Stats Made Easy

Practical Tools for Effective Experimentation

Friday, March 31, 2006

Head to head beer taste-test

Having had enough of statistical tea-testing (inside joke), I bought two brands of beer this week -- Summit Grand "pilsener" (Bohemian style) and Schell "pilsener" -- for an impromptu test of my wife's tasting abilities. She comes from 100 percent German stock consider beer as dear as mother's milk. Thus, I was not surprised she got every one of these four combinations correct ("her answer in quotes"), even though I revealed nothing about the sources, saying there may be from one to four beers:
- Grand vs Grand "same"
- Grand vs Schell "different, but I don't prefer one or the other"
- Schell vs Grand "different, but I don't prefer one or the other"
- Schell vs Schell "same".
The Grand beer is clearer, less expensive and offers a twist-off cap, so my wife and I will stay with this brand made in my home town of Saint Paul, Minnesota (Schell is made in New Ulm -- a German settlement in the southwest of the State).

I would appreciate other ideas for a simple, but scientifically valid (?) taste-off like this for beverages or foods. My very cursory internet search brought up an article by James Fallows in the e-zine "Slate" titled Booze You Can Use, Getting the best beer for your money, but I do not necessarily advocate its methodology. I do happen to like Sam Adams a lot, which the Microsoft employees doing the tasting rated as best. Well before 1984, when Jim Koch founded The Boston Beer Company and the idea of a microbrewery, a chemist friend of mine snobbishly proclaimed that he only drank the "champagne of bottled beer," Miller, and not the much cheaper (at that time) Old Milwaukee brand. I'd just taken a marketing class for my MBA that revealed that beers of this era (late 1970's) were all essentially the same, but advertisers duped drinkers into paying more for "premium" brews. The chemist refused to believe this, so two of us chemical engineers set up a beer-tasting contest for a Super Bowl party. First we all sipped 10 brands of beer straight out of the bottle (perhaps a bit too much!). The chemist rated Miller top and "Old Swill-waukee" bottom. Then we repeated the test with beers poured blind to the tasters. The chemist unknowingly declared Old Milwaukee his favorite and, you guessed it, Miller the worst tasting. Of course by then he was good and drunk, but the point was made. Anyways, we sure had a lot of fun pretending to have a taste for beer!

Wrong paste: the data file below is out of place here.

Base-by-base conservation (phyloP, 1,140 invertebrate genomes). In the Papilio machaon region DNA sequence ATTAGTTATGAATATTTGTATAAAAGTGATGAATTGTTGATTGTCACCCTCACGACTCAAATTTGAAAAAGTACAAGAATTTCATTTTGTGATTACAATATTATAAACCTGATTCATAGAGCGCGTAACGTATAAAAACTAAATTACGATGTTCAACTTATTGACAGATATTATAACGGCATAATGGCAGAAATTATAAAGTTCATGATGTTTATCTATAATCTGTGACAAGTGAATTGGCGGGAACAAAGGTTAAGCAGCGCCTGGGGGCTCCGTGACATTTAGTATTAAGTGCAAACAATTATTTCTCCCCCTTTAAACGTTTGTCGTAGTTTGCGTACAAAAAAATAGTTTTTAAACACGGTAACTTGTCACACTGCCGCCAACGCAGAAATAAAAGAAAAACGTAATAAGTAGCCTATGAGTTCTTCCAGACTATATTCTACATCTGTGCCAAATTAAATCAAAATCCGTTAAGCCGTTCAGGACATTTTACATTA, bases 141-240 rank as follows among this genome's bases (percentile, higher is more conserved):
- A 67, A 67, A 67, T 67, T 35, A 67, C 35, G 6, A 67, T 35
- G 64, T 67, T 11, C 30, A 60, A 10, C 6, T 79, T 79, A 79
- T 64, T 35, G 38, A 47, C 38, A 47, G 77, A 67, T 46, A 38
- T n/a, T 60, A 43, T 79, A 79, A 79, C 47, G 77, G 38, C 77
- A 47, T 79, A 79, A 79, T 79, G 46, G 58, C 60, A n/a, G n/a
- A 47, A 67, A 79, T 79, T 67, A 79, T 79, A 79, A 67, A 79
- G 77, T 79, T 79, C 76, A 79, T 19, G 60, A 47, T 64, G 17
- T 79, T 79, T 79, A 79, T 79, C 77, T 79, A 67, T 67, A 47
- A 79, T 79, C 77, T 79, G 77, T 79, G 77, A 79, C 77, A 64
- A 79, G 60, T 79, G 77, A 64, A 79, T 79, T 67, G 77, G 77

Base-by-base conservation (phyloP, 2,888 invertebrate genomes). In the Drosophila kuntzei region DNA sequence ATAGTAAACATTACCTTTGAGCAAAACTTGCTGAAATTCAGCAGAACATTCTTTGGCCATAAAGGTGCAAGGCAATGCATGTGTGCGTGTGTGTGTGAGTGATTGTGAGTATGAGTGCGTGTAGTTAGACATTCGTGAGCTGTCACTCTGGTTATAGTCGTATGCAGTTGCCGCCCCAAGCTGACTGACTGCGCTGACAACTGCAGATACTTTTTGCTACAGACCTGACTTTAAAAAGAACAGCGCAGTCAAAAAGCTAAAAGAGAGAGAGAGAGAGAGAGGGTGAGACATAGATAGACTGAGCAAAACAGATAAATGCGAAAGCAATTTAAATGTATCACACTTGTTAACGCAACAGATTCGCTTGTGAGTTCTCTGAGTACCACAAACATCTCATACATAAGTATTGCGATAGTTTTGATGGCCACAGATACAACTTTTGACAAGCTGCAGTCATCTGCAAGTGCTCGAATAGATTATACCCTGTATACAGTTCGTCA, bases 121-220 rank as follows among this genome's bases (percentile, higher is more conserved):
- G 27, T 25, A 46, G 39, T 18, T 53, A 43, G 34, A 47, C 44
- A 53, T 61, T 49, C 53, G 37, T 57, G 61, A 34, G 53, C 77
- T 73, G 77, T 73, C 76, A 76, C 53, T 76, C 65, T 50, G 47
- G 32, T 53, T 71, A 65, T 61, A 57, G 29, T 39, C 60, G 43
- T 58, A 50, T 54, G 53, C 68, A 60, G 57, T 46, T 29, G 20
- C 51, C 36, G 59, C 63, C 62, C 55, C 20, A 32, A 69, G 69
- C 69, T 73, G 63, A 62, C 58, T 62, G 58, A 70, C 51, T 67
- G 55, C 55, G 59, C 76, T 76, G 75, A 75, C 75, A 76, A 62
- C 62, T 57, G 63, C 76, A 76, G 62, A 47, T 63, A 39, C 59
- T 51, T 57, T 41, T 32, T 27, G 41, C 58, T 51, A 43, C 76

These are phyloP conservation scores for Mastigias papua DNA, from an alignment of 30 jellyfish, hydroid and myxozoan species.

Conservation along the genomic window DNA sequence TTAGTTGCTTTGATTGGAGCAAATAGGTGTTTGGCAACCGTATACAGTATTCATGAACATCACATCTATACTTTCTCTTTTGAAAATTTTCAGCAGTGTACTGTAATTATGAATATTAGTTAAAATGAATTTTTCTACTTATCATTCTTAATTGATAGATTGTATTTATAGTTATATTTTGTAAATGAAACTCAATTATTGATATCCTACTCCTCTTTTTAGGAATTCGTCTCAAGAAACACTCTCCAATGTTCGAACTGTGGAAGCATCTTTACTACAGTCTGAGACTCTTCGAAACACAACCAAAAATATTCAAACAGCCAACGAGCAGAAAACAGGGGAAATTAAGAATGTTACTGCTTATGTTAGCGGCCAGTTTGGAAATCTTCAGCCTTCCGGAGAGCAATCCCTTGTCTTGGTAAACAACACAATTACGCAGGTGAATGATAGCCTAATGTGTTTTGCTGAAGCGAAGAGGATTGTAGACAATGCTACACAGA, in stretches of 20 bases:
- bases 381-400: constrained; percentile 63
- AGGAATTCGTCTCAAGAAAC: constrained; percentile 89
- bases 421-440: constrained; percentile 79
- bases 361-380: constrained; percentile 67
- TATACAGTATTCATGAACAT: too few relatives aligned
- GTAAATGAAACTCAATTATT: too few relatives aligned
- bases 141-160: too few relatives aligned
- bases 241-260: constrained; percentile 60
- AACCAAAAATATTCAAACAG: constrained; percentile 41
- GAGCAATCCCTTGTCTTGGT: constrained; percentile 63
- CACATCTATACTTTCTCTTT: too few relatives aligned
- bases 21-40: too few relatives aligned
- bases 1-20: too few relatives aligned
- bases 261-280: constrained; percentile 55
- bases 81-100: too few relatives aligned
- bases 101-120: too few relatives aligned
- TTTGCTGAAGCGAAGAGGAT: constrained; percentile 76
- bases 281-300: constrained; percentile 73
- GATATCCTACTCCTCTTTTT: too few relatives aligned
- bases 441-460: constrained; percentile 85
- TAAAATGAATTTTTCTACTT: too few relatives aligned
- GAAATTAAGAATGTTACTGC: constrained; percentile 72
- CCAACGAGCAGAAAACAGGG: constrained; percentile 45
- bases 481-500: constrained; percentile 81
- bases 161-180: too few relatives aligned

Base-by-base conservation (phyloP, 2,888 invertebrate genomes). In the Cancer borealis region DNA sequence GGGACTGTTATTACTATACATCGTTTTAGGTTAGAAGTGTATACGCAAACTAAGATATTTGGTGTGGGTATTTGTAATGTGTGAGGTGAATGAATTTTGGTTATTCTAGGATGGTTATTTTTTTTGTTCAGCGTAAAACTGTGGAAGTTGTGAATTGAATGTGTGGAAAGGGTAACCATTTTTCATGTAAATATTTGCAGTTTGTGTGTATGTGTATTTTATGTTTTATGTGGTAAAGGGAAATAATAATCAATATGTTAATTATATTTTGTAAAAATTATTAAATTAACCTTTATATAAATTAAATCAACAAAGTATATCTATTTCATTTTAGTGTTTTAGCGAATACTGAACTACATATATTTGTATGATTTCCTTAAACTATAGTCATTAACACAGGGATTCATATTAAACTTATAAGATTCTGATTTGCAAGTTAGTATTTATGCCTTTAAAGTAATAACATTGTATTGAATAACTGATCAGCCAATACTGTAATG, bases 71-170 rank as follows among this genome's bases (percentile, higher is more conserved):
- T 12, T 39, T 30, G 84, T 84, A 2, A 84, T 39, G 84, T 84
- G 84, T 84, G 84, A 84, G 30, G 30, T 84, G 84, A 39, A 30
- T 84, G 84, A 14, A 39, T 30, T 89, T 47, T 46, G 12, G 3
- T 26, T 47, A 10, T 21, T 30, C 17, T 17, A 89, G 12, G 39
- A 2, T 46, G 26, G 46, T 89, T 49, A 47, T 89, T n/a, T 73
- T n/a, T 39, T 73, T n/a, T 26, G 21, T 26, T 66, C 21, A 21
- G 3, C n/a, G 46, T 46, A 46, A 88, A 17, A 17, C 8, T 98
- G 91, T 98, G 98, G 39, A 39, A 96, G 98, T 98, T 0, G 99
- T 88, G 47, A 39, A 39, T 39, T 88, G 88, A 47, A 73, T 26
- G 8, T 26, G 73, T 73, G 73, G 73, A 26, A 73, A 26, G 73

Sunday, March 26, 2006

A 'forensic economist' see point-shaving from statistical analysis of basketball games

Is there method in some of the March Madness of college basketball playoffs? Point shaving occurs in five percent of games with a spread higher than 12 points according to self-styled forensic economist Justin Wolfers in an interview with Jeff Mason. Wolfers is a University of Pennsylvania (Wharton School) professor who teaches the world’s only known course on the Economics of Sports Betting Markets. He extracted 9,244 games where teams were favored by 12 points or more from 44,120 college basketball games played between 1989 and 2005. Significantly, 46.2 percent of strong favorites won outright but failed to cover, which Wolfers thinks is a clear indication of point shaving. All a fellow has to do is miss on basket when his team leads by 10 points to come up short on the point spread of 12, thus making good on a big money bet. All this can be very tempting, so much so that the NCAA Gets Proactive On Gambling by inviting the FBI to talk with teams such as those going into the 2006 finals. Evidently players must get a lot smarter if they want to beat the system. Perhaps they had best pass on the basket-weaving classes and take a course on statistics!

Saturday, March 18, 2006

Stressing on email? Never check it in the morning!

According to statistics from a recent survey by America Online and Opinion Research Corporation cited in the New York Times*:
- 41 percent of the respondents check their e-mail in the morning before going to work
- 25% said they never go more than a few days without checking e-mail
- 60% check it on vacation
- 5% looked at e-mail in the bathroom.
That last one is where I draw the line!